How Bank Customer Data Ended up at Auction

“But I thought the drives were encrypted!”
“Only if you turn encryption on”

An American bank got off lightly, getting only a $35 million fine. For five years, they simply hired a moving company to get rid of old computers. That company then sold Morgan Stanley’s used hard drives at auction. Too bad that the drives still included information about 15 million customers. The drives did contain an encryption feature, but nobody turned it on…

The whole debacle came to light accidentally when an IT consultant bought a used hard drive for backup and discovered it was full of confidential data.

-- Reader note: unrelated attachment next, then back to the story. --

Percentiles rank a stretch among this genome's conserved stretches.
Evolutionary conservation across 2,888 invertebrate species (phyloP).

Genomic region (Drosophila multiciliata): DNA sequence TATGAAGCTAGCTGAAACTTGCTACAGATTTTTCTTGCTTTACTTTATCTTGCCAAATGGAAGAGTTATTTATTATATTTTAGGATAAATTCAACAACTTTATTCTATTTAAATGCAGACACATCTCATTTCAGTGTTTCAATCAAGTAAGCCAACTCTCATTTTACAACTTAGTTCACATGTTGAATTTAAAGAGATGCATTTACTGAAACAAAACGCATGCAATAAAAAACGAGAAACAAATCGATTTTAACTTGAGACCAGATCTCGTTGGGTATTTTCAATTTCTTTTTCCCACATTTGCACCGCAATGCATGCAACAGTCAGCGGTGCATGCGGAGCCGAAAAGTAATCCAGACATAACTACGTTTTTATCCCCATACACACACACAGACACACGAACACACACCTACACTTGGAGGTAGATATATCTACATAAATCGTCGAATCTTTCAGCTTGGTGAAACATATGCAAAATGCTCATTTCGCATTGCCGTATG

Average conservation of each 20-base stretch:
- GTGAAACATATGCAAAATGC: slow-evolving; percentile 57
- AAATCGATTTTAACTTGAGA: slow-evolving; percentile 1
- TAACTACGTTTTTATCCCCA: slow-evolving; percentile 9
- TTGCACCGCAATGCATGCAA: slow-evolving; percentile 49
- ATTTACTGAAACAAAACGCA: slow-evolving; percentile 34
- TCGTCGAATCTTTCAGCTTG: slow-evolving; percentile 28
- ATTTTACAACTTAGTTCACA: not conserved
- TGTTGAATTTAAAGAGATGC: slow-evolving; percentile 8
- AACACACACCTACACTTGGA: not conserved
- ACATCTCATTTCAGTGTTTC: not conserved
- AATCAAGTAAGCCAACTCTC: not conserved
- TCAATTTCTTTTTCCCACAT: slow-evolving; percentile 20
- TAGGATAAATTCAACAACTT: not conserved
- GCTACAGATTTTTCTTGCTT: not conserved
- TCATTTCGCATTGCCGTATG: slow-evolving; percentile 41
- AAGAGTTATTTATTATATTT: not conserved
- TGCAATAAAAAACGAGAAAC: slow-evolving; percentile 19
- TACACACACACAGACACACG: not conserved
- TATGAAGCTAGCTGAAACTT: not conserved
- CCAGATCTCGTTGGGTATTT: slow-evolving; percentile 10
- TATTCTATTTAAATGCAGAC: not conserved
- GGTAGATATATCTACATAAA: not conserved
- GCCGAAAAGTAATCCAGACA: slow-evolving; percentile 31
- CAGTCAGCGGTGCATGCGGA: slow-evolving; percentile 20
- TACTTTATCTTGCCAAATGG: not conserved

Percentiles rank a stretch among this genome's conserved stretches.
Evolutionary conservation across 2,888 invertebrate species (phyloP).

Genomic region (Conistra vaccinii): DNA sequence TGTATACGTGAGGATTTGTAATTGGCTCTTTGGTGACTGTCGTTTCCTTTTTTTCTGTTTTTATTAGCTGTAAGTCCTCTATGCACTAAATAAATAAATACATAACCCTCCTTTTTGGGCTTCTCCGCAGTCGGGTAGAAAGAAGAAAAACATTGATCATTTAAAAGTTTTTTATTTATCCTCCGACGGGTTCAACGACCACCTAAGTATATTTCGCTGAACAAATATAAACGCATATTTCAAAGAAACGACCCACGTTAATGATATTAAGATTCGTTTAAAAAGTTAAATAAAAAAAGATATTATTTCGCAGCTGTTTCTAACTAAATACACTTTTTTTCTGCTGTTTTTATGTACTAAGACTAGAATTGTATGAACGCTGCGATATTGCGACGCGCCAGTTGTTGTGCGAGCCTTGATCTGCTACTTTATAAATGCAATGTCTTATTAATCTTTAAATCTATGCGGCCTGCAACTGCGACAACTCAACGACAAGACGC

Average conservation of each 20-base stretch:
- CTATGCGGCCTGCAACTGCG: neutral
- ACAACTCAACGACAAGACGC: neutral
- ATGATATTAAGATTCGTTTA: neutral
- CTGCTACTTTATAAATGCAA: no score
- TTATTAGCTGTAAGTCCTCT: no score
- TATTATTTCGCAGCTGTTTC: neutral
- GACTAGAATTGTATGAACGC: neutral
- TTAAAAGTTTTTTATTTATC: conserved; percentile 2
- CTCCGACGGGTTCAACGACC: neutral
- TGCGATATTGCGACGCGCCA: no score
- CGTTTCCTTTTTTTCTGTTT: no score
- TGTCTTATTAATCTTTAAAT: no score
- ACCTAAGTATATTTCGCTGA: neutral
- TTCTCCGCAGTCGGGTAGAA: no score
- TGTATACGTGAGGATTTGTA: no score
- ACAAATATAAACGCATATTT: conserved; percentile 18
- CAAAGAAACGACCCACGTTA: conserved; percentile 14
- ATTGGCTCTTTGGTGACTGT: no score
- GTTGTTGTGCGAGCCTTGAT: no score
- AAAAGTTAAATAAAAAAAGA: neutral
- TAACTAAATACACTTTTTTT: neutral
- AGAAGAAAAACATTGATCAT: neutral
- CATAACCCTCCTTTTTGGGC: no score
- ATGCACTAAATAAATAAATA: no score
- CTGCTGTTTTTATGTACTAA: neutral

Organizations keep losing data. It costs money and reputation each time. You must address this problem with employee security awareness, internal procedures, and external security audits. Tell the story of Morgan Stanley at your next IT meeting. It just might remind someone of something they really ought to fix…

What Happens if You are Locked Out?

If the software at your cloud vendor has a bad day, it’ll lock you out of your account. And there is nothing you can do about it.

Many Facebook users discovered their accounts disabled last week, supposedly due to a violation of Facebook’s secret “Community Standards.” Even users who had posted nothing or commented on nothing. Facebook says it is investigating.

What will happen if your cloud vendor suffers a similar glitch? Do you have a business continuity plan, or do you simply pause your business until your cloud vendor gets its act together?